The truth is that I wasn’t going to go.

La verdad es que no iba a ir.

And you might be thinking: Well, that's kind of a handy word, but why is it in the list of the top most important nouns in the Spanish language? The reason is that verdad is used in some idioms. There are some little two-word combinations in Spanish that equate to one word in English.

For example, the word “actually” is translated into Spanish as en verdad, literally “in truth”. Here’s an example:

Actually, they aren’t present.

En verdad, no están.

And then the word “really”, as in “is it really true”, is often translated as de verdad

Did they really leave?

¿De verdad se fueron?

Both of these idioms, en verdad and de verdad, are very, very common in Spanish.

Let’s practice using the words vida and verdad, including these idioms.

The truth is that it isn’t a good life.

La verdad es que no es una buena vida.

Actually, we were going to be here.

En verdad, íbamos a estar aquí.

I really don’t want them to go.

De verdad no I want que vayan.

De verdad no quiero que vayan.

Now let’s learn some new words for humans, and we’ll start with some very simple ones. The word for “man” is hombre, spelled h-o-m-b-r-e. This word is masculine. And the word for “woman” is mujer, spelled m-u-j-e-r. (Maybe picture the hombre standing to the right, and then the mujer, to the left, has “more hair” than he does; that’s a mnemonic we sometimes use for mujer.)

These two words are very easy to use and are used almost exactly the same way that the English words “man” and “woman” are used. Note that to turn “man” into “men”, you say hombres, and “women” is mujeres, with an E-S at the end.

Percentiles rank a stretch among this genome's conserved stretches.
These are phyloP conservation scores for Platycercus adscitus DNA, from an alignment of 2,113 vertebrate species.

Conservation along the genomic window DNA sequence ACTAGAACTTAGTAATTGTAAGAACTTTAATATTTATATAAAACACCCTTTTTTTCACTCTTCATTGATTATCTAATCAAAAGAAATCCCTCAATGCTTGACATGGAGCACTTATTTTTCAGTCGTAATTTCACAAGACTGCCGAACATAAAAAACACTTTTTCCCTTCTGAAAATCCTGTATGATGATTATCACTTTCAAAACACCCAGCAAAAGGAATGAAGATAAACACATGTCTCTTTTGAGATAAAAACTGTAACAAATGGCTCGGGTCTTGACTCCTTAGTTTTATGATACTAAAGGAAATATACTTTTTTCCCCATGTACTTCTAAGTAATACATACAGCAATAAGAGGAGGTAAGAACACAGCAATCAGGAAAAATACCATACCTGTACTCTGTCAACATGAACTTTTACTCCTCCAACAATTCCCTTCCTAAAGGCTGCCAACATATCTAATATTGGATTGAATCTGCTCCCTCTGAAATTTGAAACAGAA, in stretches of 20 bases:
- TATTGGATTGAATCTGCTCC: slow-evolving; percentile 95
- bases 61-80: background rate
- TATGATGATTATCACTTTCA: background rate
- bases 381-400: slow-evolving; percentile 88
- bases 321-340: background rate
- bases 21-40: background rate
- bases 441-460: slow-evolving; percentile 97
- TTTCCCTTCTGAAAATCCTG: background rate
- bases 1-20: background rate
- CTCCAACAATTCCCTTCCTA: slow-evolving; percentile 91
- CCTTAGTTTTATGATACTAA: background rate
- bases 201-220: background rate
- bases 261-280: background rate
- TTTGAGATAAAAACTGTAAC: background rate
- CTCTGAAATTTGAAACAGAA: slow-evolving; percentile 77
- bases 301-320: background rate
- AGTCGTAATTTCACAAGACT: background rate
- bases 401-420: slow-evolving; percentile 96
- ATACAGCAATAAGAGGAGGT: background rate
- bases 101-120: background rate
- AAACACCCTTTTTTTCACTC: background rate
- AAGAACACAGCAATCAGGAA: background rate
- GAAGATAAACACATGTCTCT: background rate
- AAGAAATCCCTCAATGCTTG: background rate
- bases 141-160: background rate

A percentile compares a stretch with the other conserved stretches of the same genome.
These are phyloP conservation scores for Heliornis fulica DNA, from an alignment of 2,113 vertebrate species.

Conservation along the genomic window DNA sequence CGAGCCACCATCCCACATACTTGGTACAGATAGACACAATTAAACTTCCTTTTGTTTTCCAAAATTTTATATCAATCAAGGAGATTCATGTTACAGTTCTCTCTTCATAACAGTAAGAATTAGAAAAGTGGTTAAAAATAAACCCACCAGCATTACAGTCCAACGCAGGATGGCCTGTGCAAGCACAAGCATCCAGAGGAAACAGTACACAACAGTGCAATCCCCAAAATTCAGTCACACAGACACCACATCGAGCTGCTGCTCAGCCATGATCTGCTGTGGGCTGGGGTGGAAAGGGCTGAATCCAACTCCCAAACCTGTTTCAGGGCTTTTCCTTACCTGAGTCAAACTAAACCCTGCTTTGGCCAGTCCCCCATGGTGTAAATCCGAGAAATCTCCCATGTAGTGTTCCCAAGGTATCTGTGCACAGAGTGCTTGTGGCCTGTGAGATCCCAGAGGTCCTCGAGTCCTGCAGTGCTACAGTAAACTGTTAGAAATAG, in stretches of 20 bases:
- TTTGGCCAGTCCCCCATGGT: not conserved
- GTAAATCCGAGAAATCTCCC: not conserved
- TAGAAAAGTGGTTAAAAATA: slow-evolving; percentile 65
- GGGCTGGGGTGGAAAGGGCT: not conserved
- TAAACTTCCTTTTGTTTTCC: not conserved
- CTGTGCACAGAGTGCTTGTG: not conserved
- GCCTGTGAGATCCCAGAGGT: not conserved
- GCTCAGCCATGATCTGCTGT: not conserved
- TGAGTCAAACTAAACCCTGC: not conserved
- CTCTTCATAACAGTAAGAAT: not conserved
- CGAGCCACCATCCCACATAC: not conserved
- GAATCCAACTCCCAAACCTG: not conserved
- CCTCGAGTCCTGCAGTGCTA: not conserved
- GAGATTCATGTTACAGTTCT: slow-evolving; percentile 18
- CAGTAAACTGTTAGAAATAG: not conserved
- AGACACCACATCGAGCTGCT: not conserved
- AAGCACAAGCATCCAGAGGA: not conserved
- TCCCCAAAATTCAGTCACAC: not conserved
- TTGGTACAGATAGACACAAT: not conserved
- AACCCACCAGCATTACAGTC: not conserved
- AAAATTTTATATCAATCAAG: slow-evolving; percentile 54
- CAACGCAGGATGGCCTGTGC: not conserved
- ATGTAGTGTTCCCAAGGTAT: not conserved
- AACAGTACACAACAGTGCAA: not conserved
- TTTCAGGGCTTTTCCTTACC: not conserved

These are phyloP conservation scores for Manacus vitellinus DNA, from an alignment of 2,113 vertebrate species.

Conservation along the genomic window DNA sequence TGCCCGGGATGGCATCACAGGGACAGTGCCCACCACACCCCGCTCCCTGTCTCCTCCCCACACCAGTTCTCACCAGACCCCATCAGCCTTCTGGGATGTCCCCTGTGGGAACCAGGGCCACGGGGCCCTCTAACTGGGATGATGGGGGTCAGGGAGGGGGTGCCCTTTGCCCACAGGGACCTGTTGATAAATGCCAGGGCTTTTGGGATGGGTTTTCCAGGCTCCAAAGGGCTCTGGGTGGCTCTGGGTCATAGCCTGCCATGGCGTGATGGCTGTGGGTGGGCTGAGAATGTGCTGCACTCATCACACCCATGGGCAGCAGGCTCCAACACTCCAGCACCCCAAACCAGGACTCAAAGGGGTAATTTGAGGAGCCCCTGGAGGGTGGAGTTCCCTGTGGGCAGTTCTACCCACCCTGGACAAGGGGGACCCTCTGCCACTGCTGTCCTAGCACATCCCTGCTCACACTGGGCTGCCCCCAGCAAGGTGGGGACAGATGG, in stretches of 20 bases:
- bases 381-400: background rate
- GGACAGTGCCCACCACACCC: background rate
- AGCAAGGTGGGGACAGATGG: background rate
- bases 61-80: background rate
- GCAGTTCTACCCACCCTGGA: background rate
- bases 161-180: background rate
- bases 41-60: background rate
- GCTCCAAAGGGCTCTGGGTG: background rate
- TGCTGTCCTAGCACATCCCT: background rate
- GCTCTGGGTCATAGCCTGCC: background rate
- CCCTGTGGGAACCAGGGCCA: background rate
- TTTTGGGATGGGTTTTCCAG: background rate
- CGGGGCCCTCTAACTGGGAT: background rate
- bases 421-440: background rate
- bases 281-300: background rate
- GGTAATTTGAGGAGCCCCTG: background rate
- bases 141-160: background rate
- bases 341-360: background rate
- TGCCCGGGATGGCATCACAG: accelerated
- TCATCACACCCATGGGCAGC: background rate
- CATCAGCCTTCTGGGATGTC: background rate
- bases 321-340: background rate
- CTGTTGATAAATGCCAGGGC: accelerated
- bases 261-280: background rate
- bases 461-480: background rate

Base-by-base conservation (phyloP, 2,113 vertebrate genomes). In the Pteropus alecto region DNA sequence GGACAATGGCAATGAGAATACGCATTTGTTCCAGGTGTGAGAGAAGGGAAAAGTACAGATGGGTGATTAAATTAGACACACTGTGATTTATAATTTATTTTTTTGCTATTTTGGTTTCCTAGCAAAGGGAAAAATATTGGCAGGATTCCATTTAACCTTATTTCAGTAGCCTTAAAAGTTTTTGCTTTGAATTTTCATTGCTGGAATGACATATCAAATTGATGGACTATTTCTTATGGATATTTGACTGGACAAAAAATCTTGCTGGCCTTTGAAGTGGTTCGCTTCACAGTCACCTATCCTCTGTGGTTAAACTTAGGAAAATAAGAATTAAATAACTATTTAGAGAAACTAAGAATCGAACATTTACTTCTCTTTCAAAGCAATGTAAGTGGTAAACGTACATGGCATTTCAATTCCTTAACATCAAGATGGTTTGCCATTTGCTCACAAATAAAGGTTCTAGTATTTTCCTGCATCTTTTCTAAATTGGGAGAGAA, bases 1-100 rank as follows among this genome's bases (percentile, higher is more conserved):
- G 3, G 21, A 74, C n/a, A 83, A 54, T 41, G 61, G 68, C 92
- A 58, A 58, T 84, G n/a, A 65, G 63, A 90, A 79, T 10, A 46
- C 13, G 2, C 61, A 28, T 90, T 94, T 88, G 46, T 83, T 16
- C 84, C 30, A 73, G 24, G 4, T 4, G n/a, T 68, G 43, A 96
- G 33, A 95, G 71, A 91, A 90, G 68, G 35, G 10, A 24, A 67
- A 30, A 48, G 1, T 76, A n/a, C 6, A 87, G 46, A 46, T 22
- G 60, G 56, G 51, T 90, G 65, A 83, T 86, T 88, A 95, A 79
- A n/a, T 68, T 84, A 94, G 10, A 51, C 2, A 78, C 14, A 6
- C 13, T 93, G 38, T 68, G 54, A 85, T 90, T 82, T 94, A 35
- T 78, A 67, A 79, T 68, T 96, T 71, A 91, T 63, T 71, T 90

Now sometimes referring to someone simply as a man or a woman is kind of impersonal and maybe brusque. So there are some more polite words for “man” or “woman”, kind of like “ladies” and “gentlemen” in English. The most common ones in Spanish are señor, which means “Mr.”, señora, which means “Mrs.”, and señorita, which means “miss”.

And actually, “Mr.”, “Mrs.”, and “miss” are only one very literal way to translate these words. Generally, these are used actually fairly widely in Spanish to mean “gentleman” or “lady”. There's a bit of nuance whether to choose señora or señorita, and a lot of this is cultural, so we can't necessarily create universal rules for these words in general. For the purposes of our quizzing today, we're going to translate “woman” as mujer, “lady” as señora, and “miss” as señorita.

Let’s practice hombre, mujer, señor, señora, and señorita.

The lady went to the place with the gentleman.

La señora fue al lugar con el señor.

I will go, but not if the women are present.

Yo iré, pero no si las mujeres están.

Miss, were you(formal) going to be the man’s friend?

Señorita, ¿usted iba a ser la amiga del hombre?

I didn’t go to the house with the woman.

No fui a la casa con la mujer.

To wrap up this lesson, we’re also going to learn a couple of handy idioms that will help us tell stories about these hombres and mujeres.

If someone is about to do something, you actually say that they are “near” doing it, or “by” doing it, specifically using the verb Estar and then the word por. Here’s an example:

The man is about to go to the place.